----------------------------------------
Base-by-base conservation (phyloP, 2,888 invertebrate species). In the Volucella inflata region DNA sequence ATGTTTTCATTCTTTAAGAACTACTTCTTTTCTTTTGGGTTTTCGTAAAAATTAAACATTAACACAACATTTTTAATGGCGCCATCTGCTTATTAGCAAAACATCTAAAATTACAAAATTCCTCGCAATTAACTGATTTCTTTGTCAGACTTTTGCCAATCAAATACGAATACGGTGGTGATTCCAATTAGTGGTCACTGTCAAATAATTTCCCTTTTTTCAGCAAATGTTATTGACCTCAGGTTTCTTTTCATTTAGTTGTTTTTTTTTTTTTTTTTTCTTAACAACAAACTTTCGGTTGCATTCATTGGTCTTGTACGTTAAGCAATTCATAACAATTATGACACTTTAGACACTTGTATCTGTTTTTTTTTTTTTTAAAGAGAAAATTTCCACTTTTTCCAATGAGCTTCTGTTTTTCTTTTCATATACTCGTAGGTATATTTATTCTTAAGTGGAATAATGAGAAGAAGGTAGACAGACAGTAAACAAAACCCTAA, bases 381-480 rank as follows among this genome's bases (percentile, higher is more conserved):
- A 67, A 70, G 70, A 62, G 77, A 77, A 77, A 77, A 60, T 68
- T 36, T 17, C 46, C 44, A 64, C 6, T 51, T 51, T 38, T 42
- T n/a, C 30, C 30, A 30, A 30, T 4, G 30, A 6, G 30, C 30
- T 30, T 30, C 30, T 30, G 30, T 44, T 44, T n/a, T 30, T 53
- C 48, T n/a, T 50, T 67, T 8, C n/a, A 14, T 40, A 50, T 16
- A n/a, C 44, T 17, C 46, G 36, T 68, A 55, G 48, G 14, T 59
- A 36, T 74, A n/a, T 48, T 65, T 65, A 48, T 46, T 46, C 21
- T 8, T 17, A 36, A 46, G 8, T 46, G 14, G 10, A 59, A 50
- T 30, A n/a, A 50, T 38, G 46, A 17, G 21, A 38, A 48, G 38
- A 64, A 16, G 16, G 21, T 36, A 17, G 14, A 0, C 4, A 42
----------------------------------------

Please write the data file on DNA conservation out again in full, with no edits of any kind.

Base-by-base conservation (phyloP, 2,888 invertebrate species). In the Volucella inflata region DNA sequence ATGTTTTCATTCTTTAAGAACTACTTCTTTTCTTTTGGGTTTTCGTAAAAATTAAACATTAACACAACATTTTTAATGGCGCCATCTGCTTATTAGCAAAACATCTAAAATTACAAAATTCCTCGCAATTAACTGATTTCTTTGTCAGACTTTTGCCAATCAAATACGAATACGGTGGTGATTCCAATTAGTGGTCACTGTCAAATAATTTCCCTTTTTTCAGCAAATGTTATTGACCTCAGGTTTCTTTTCATTTAGTTGTTTTTTTTTTTTTTTTTTCTTAACAACAAACTTTCGGTTGCATTCATTGGTCTTGTACGTTAAGCAATTCATAACAATTATGACACTTTAGACACTTGTATCTGTTTTTTTTTTTTTTAAAGAGAAAATTTCCACTTTTTCCAATGAGCTTCTGTTTTTCTTTTCATATACTCGTAGGTATATTTATTCTTAAGTGGAATAATGAGAAGAAGGTAGACAGACAGTAAACAAAACCCTAA, bases 381-480 rank as follows among this genome's bases (percentile, higher is more conserved):
- A 67, A 70, G 70, A 62, G 77, A 77, A 77, A 77, A 60, T 68
- T 36, T 17, C 46, C 44, A 64, C 6, T 51, T 51, T 38, T 42
- T n/a, C 30, C 30, A 30, A 30, T 4, G 30, A 6, G 30, C 30
- T 30, T 30, C 30, T 30, G 30, T 44, T 44, T n/a, T 30, T 53
- C 48, T n/a, T 50, T 67, T 8, C n/a, A 14, T 40, A 50, T 16
- A n/a, C 44, T 17, C 46, G 36, T 68, A 55, G 48, G 14, T 59
- A 36, T 74, A n/a, T 48, T 65, T 65, A 48, T 46, T 46, C 21
- T 8, T 17, A 36, A 46, G 8, T 46, G 14, G 10, A 59, A 50
- T 30, A n/a, A 50, T 38, G 46, A 17, G 21, A 38, A 48, G 38
- A 64, A 16, G 16, G 21, T 36, A 17, G 14, A 0, C 4, A 42